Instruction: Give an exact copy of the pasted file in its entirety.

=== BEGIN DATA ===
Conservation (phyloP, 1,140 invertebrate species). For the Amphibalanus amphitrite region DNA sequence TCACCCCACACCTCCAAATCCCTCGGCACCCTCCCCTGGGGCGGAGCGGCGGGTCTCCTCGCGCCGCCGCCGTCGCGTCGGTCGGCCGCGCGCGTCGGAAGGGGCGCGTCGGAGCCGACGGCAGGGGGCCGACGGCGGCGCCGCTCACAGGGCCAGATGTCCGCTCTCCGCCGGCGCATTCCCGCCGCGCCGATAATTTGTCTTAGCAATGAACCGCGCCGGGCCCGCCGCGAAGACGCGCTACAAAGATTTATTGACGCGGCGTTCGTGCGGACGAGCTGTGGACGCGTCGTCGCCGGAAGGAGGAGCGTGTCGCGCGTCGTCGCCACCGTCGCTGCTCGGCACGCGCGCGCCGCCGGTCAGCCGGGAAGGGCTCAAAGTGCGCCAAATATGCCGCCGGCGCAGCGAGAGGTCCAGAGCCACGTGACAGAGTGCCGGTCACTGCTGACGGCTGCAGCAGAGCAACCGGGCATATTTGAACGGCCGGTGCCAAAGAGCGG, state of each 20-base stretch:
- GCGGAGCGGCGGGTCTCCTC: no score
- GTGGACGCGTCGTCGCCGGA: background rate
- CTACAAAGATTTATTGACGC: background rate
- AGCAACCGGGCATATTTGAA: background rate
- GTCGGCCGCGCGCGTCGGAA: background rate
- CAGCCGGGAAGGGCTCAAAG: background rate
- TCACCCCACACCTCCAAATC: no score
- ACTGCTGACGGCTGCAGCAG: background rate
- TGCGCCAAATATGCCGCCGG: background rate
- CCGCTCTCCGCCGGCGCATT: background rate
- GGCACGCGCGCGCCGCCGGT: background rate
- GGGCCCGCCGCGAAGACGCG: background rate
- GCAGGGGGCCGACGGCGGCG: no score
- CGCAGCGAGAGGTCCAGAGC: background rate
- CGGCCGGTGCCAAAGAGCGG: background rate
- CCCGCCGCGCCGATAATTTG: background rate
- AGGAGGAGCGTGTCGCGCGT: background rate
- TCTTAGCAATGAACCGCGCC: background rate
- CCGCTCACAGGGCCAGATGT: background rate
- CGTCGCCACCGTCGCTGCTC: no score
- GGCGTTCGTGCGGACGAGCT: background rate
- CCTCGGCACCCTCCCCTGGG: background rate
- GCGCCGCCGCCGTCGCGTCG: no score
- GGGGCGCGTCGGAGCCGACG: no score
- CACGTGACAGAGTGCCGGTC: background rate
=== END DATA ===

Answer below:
Conservation (phyloP, 1,140 invertebrate species). For the Amphibalanus amphitrite region DNA sequence TCACCCCACACCTCCAAATCCCTCGGCACCCTCCCCTGGGGCGGAGCGGCGGGTCTCCTCGCGCCGCCGCCGTCGCGTCGGTCGGCCGCGCGCGTCGGAAGGGGCGCGTCGGAGCCGACGGCAGGGGGCCGACGGCGGCGCCGCTCACAGGGCCAGATGTCCGCTCTCCGCCGGCGCATTCCCGCCGCGCCGATAATTTGTCTTAGCAATGAACCGCGCCGGGCCCGCCGCGAAGACGCGCTACAAAGATTTATTGACGCGGCGTTCGTGCGGACGAGCTGTGGACGCGTCGTCGCCGGAAGGAGGAGCGTGTCGCGCGTCGTCGCCACCGTCGCTGCTCGGCACGCGCGCGCCGCCGGTCAGCCGGGAAGGGCTCAAAGTGCGCCAAATATGCCGCCGGCGCAGCGAGAGGTCCAGAGCCACGTGACAGAGTGCCGGTCACTGCTGACGGCTGCAGCAGAGCAACCGGGCATATTTGAACGGCCGGTGCCAAAGAGCGG, state of each 20-base stretch:
- GCGGAGCGGCGGGTCTCCTC: no score
- GTGGACGCGTCGTCGCCGGA: background rate
- CTACAAAGATTTATTGACGC: background rate
- AGCAACCGGGCATATTTGAA: background rate
- GTCGGCCGCGCGCGTCGGAA: background rate
- CAGCCGGGAAGGGCTCAAAG: background rate
- TCACCCCACACCTCCAAATC: no score
- ACTGCTGACGGCTGCAGCAG: background rate
- TGCGCCAAATATGCCGCCGG: background rate
- CCGCTCTCCGCCGGCGCATT: background rate
- GGCACGCGCGCGCCGCCGGT: background rate
- GGGCCCGCCGCGAAGACGCG: background rate
- GCAGGGGGCCGACGGCGGCG: no score
- CGCAGCGAGAGGTCCAGAGC: background rate
- CGGCCGGTGCCAAAGAGCGG: background rate
- CCCGCCGCGCCGATAATTTG: background rate
- AGGAGGAGCGTGTCGCGCGT: background rate
- TCTTAGCAATGAACCGCGCC: background rate
- CCGCTCACAGGGCCAGATGT: background rate
- CGTCGCCACCGTCGCTGCTC: no score
- GGCGTTCGTGCGGACGAGCT: background rate
- CCTCGGCACCCTCCCCTGGG: background rate
- GCGCCGCCGCCGTCGCGTCG: no score
- GGGGCGCGTCGGAGCCGACG: no score
- CACGTGACAGAGTGCCGGTC: background rate